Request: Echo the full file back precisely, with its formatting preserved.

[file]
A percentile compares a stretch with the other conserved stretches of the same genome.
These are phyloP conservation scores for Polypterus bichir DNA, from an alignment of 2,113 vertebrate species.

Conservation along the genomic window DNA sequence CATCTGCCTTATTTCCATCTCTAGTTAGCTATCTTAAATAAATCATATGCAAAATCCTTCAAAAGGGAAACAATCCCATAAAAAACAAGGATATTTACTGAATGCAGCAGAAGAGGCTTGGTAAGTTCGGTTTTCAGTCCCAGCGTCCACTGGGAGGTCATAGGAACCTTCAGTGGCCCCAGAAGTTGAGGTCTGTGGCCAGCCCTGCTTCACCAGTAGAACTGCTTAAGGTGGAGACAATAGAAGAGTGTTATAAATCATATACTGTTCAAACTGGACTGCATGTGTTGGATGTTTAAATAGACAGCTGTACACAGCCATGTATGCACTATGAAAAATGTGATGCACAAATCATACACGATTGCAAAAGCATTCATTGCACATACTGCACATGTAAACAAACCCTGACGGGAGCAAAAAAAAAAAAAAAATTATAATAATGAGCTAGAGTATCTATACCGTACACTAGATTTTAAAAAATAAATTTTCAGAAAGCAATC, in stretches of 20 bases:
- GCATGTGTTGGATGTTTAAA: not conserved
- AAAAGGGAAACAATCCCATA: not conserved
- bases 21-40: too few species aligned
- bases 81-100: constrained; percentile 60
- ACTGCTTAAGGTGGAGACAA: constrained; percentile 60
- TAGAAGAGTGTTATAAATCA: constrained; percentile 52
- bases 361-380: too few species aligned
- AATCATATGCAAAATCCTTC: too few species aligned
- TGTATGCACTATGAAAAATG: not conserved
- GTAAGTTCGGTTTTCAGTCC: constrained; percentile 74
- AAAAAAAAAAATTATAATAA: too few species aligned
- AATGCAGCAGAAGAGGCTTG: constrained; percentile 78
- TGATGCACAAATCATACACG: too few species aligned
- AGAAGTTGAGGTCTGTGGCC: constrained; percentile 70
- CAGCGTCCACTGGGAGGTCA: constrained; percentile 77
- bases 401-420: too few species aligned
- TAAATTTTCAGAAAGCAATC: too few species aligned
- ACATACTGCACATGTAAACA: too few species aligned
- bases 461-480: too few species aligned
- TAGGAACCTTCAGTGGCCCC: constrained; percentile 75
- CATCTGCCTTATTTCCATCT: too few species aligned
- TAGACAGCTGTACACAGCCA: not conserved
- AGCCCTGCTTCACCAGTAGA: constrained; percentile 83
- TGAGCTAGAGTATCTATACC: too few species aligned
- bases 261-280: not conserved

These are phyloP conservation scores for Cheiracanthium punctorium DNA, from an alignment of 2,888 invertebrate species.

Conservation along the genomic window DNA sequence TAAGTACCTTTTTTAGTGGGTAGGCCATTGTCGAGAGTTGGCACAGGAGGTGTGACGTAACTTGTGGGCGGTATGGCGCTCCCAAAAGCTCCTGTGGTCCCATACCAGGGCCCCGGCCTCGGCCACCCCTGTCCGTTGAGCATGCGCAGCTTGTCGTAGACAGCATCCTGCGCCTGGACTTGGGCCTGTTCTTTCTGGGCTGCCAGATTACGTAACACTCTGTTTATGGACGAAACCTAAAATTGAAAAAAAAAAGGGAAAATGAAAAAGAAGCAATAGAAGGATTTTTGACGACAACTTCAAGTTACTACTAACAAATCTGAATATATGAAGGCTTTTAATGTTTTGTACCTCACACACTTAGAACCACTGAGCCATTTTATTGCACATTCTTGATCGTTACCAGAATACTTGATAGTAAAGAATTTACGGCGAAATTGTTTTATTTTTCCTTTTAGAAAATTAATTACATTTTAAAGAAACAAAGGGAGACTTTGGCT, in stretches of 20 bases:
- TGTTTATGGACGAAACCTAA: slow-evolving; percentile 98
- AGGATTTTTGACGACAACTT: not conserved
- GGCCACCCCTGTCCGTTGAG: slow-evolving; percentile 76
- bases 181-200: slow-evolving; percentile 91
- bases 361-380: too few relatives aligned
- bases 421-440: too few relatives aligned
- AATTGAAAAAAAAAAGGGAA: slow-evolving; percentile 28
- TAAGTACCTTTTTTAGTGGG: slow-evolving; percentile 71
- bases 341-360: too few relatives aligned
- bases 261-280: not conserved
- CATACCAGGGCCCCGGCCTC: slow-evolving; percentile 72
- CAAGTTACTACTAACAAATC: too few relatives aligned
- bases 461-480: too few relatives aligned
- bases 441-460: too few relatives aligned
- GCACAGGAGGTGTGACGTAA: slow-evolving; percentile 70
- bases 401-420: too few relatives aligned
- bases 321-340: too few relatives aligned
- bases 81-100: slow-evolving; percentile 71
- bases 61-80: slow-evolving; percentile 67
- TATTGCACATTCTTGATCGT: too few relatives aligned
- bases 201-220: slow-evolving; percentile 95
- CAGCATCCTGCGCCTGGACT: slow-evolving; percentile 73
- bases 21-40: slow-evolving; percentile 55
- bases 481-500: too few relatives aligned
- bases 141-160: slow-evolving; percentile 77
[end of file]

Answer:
A percentile compares a stretch with the other conserved stretches of the same genome.
These are phyloP conservation scores for Polypterus bichir DNA, from an alignment of 2,113 vertebrate species.

Conservation along the genomic window DNA sequence CATCTGCCTTATTTCCATCTCTAGTTAGCTATCTTAAATAAATCATATGCAAAATCCTTCAAAAGGGAAACAATCCCATAAAAAACAAGGATATTTACTGAATGCAGCAGAAGAGGCTTGGTAAGTTCGGTTTTCAGTCCCAGCGTCCACTGGGAGGTCATAGGAACCTTCAGTGGCCCCAGAAGTTGAGGTCTGTGGCCAGCCCTGCTTCACCAGTAGAACTGCTTAAGGTGGAGACAATAGAAGAGTGTTATAAATCATATACTGTTCAAACTGGACTGCATGTGTTGGATGTTTAAATAGACAGCTGTACACAGCCATGTATGCACTATGAAAAATGTGATGCACAAATCATACACGATTGCAAAAGCATTCATTGCACATACTGCACATGTAAACAAACCCTGACGGGAGCAAAAAAAAAAAAAAAATTATAATAATGAGCTAGAGTATCTATACCGTACACTAGATTTTAAAAAATAAATTTTCAGAAAGCAATC, in stretches of 20 bases:
- GCATGTGTTGGATGTTTAAA: not conserved
- AAAAGGGAAACAATCCCATA: not conserved
- bases 21-40: too few species aligned
- bases 81-100: constrained; percentile 60
- ACTGCTTAAGGTGGAGACAA: constrained; percentile 60
- TAGAAGAGTGTTATAAATCA: constrained; percentile 52
- bases 361-380: too few species aligned
- AATCATATGCAAAATCCTTC: too few species aligned
- TGTATGCACTATGAAAAATG: not conserved
- GTAAGTTCGGTTTTCAGTCC: constrained; percentile 74
- AAAAAAAAAAATTATAATAA: too few species aligned
- AATGCAGCAGAAGAGGCTTG: constrained; percentile 78
- TGATGCACAAATCATACACG: too few species aligned
- AGAAGTTGAGGTCTGTGGCC: constrained; percentile 70
- CAGCGTCCACTGGGAGGTCA: constrained; percentile 77
- bases 401-420: too few species aligned
- TAAATTTTCAGAAAGCAATC: too few species aligned
- ACATACTGCACATGTAAACA: too few species aligned
- bases 461-480: too few species aligned
- TAGGAACCTTCAGTGGCCCC: constrained; percentile 75
- CATCTGCCTTATTTCCATCT: too few species aligned
- TAGACAGCTGTACACAGCCA: not conserved
- AGCCCTGCTTCACCAGTAGA: constrained; percentile 83
- TGAGCTAGAGTATCTATACC: too few species aligned
- bases 261-280: not conserved

These are phyloP conservation scores for Cheiracanthium punctorium DNA, from an alignment of 2,888 invertebrate species.

Conservation along the genomic window DNA sequence TAAGTACCTTTTTTAGTGGGTAGGCCATTGTCGAGAGTTGGCACAGGAGGTGTGACGTAACTTGTGGGCGGTATGGCGCTCCCAAAAGCTCCTGTGGTCCCATACCAGGGCCCCGGCCTCGGCCACCCCTGTCCGTTGAGCATGCGCAGCTTGTCGTAGACAGCATCCTGCGCCTGGACTTGGGCCTGTTCTTTCTGGGCTGCCAGATTACGTAACACTCTGTTTATGGACGAAACCTAAAATTGAAAAAAAAAAGGGAAAATGAAAAAGAAGCAATAGAAGGATTTTTGACGACAACTTCAAGTTACTACTAACAAATCTGAATATATGAAGGCTTTTAATGTTTTGTACCTCACACACTTAGAACCACTGAGCCATTTTATTGCACATTCTTGATCGTTACCAGAATACTTGATAGTAAAGAATTTACGGCGAAATTGTTTTATTTTTCCTTTTAGAAAATTAATTACATTTTAAAGAAACAAAGGGAGACTTTGGCT, in stretches of 20 bases:
- TGTTTATGGACGAAACCTAA: slow-evolving; percentile 98
- AGGATTTTTGACGACAACTT: not conserved
- GGCCACCCCTGTCCGTTGAG: slow-evolving; percentile 76
- bases 181-200: slow-evolving; percentile 91
- bases 361-380: too few relatives aligned
- bases 421-440: too few relatives aligned
- AATTGAAAAAAAAAAGGGAA: slow-evolving; percentile 28
- TAAGTACCTTTTTTAGTGGG: slow-evolving; percentile 71
- bases 341-360: too few relatives aligned
- bases 261-280: not conserved
- CATACCAGGGCCCCGGCCTC: slow-evolving; percentile 72
- CAAGTTACTACTAACAAATC: too few relatives aligned
- bases 461-480: too few relatives aligned
- bases 441-460: too few relatives aligned
- GCACAGGAGGTGTGACGTAA: slow-evolving; percentile 70
- bases 401-420: too few relatives aligned
- bases 321-340: too few relatives aligned
- bases 81-100: slow-evolving; percentile 71
- bases 61-80: slow-evolving; percentile 67
- TATTGCACATTCTTGATCGT: too few relatives aligned
- bases 201-220: slow-evolving; percentile 95
- CAGCATCCTGCGCCTGGACT: slow-evolving; percentile 73
- bases 21-40: slow-evolving; percentile 55
- bases 481-500: too few relatives aligned
- bases 141-160: slow-evolving; percentile 77